Ode to Seuss

March 29th, 2010

One poem, two poem
Read poem, blue poem
Black poem, blue poem
Old poem, new poem
This one has a little star.
Say! What a lot of
Poems there are.
Some are read
And some are blue.
Some are old
And some are new.
Some are sad.
And some are glad.
And some are very, very bad.
But I like Seuss
And this is why:
He makes me laugh
Instead of cry.

With Seuss I eat green eggs and ham
With someone nicknamed ‘Sam I Am,’
And while my mom goes out to shop
I’ll play a game of Hop on Pop.
And then I might just go out back
And play a game called Ring the Gak.
Then maybe it will start to rain,
And Cat in the Hat will come again.
And though it’s wet and it’s not sunny,
We’ll have lots of fun that’s funny.
He’ll show me some tricks ’til that fish starts to shout,
“He should not be here when your mother is out!”
Then he’ll balance that fish, and a cake, and some balls
‘Til everything wibbles and wobbles and falls.
Thing One and Thing Two will fly kites in the hall,
Making messes my mom wouldn’t care for at all!
Then after we clean up the last little spill
We’ll all call on Horton who lives in Who-ville,
Where a person’s a person no matter how small–
Their town was once saved by the smallest of all!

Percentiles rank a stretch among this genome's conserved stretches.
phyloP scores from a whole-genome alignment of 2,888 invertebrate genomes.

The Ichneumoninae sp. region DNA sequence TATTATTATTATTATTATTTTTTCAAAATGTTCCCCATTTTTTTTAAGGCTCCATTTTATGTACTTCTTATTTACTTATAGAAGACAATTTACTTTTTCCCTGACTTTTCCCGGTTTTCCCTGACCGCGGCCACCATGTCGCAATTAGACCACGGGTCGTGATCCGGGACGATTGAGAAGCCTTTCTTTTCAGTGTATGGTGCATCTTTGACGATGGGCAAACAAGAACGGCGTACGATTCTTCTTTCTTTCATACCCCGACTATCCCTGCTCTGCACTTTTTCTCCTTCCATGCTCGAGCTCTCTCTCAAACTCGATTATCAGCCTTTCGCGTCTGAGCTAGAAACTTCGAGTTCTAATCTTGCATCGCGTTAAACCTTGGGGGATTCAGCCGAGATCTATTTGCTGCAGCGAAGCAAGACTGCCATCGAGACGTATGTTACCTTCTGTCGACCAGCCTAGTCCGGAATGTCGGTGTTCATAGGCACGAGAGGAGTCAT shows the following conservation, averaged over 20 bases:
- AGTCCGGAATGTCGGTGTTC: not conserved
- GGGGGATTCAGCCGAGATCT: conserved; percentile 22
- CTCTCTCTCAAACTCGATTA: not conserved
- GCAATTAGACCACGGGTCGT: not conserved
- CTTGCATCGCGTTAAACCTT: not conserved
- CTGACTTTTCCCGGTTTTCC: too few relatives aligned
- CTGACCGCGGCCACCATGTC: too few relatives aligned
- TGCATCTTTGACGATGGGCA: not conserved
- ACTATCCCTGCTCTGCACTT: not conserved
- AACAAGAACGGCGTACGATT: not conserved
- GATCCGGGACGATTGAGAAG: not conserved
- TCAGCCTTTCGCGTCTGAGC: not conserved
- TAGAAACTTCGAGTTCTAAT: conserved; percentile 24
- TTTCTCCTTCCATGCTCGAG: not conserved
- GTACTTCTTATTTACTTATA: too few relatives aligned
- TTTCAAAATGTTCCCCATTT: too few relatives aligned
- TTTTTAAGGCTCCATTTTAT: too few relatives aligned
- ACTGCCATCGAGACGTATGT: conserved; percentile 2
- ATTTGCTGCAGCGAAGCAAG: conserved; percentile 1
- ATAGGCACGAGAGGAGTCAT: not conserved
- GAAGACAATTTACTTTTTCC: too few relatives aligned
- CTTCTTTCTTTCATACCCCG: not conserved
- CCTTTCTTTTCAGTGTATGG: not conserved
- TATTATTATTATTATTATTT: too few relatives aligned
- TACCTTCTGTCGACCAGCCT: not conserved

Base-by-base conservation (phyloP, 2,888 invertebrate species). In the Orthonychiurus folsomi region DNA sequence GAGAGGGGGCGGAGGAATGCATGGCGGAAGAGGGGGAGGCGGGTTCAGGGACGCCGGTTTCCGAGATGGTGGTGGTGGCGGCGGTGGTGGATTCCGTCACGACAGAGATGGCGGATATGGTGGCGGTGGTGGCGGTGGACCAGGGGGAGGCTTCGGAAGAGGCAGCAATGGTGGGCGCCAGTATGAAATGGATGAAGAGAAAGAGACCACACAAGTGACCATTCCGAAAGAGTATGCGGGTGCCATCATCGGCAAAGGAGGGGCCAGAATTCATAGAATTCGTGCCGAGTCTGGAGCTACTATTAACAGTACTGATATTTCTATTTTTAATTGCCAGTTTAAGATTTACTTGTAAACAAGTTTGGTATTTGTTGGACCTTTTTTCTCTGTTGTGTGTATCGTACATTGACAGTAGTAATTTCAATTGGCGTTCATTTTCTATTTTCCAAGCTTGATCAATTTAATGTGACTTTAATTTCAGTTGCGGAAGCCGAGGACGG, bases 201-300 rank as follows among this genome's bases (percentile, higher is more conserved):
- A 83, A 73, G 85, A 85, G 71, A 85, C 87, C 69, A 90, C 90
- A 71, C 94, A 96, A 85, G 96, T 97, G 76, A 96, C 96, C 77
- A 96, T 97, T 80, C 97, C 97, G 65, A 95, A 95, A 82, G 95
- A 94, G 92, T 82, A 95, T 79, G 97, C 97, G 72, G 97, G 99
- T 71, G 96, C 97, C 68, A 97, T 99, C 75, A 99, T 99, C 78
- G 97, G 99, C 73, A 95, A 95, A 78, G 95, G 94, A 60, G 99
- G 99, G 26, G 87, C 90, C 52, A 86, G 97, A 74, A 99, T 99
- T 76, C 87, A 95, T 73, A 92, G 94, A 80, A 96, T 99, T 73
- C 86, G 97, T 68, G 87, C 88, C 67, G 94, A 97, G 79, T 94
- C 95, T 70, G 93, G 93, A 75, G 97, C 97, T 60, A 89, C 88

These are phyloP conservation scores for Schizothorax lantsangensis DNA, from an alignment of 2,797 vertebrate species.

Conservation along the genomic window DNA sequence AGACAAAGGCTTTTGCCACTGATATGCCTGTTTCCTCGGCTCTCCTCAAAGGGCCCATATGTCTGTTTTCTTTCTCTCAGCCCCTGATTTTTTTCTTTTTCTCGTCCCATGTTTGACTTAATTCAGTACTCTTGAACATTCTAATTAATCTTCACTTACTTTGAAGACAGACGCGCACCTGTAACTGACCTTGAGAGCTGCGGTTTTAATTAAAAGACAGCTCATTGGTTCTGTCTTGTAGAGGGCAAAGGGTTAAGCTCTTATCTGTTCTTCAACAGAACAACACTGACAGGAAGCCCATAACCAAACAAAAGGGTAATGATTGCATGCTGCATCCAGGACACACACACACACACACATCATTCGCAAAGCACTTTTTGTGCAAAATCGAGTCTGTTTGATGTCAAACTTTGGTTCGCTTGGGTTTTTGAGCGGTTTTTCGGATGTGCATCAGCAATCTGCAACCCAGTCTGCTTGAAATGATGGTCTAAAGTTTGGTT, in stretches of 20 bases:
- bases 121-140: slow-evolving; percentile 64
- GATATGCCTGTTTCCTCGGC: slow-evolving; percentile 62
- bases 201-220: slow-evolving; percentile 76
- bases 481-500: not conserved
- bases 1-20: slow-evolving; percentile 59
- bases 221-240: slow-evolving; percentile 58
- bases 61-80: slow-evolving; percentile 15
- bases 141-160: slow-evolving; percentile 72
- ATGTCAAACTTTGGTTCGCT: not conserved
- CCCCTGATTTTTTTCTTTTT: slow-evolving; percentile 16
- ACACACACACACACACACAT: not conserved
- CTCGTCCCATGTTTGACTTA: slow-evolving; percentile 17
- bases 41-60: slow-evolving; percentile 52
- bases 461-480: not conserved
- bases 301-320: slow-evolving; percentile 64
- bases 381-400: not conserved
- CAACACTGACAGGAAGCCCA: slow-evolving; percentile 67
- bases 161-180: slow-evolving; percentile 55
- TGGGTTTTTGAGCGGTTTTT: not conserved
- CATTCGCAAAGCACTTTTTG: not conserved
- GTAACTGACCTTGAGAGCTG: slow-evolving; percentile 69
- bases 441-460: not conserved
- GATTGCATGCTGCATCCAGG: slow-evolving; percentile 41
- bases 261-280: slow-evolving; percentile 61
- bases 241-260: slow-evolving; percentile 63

And after he hatches his egg we’ll head back
To our home riding high on the back of that Gak.
My mom will come home from her shopping and say,
“It’s time for bed, dear; now how was your day?”
And then in the shower, all soapy I’ll sing
With a musical character someone named ‘Ying.’
All clean and sung out, I’ll hop in a bed
Too short for that long-legged, big-footed Ned.

Yes, Seuss is a poet who’s never a bore,
And reading his poetry’s never a chore,
(Except when you’ve read it ten times in one night,
By the beam of a flickering, faulty flashlight).
So Seuss, I salute you, you’re a master of rhyme,
And a lover of children and fun for all time!

©2007 by Patricia S. Baker
First printed in Kwil Kids, (Autumn 2007)

In the Cleft of the Rock

March 29th, 2010

(Psalm 91)

In the mountain of His majesty
My God has carved a cleft–
A secret place where I might hide